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Legal monopolies of growers in California are destroying thousands of tons of food in order to keep profits high. This despite record supermarket prices and starvation around the world.
Under the "California Marketing Act of 1937," 35 different "market-order advisory boards" frequently determine how much of a particular food will reach the market and how much the consumer will pay for it.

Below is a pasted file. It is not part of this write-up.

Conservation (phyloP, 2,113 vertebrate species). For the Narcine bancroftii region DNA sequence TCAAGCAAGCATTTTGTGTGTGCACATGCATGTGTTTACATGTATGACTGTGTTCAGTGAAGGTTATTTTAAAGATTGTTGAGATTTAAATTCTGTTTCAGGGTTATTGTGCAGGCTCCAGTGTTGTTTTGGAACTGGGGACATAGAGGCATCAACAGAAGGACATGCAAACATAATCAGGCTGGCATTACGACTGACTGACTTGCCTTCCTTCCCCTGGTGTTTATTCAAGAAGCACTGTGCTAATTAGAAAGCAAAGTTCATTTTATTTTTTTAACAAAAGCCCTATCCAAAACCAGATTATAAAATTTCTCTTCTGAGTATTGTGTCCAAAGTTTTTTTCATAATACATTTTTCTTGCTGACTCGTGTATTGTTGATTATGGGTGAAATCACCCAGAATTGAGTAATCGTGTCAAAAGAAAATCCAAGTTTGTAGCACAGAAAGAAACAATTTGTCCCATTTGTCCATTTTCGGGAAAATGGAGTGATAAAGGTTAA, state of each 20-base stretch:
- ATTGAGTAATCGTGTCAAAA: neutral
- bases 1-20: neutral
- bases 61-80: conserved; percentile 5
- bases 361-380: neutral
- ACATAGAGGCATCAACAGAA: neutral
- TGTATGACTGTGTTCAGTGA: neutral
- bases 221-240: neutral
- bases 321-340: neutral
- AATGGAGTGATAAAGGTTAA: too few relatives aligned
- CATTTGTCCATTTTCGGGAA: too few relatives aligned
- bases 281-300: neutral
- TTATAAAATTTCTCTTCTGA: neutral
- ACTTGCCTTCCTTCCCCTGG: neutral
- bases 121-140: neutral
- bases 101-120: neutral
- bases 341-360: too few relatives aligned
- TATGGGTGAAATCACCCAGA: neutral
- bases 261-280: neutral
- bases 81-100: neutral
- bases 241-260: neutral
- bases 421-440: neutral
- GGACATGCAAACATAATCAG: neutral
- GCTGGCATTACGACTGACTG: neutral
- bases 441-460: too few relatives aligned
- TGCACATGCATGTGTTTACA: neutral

Dairy, poultry, egg, fruit, nut and vegetable production in California is so organized.
In 1971, for example, "cling" peach growers were ordered by their market advisory board to destroy 21,000 acres of peach orchards and 200,000 tons of peaches in order to raise the price of the fruit.
This year lettuce growers in the Salinas Valley are protecting record high lettuce prices by plowing under tens of thousands of mature lettuce heads.
The U.S. Federal Trade Commission filed suit against the marketing advisory board system in August, but the state's Food and and Agriculture Dept. says it will contest the action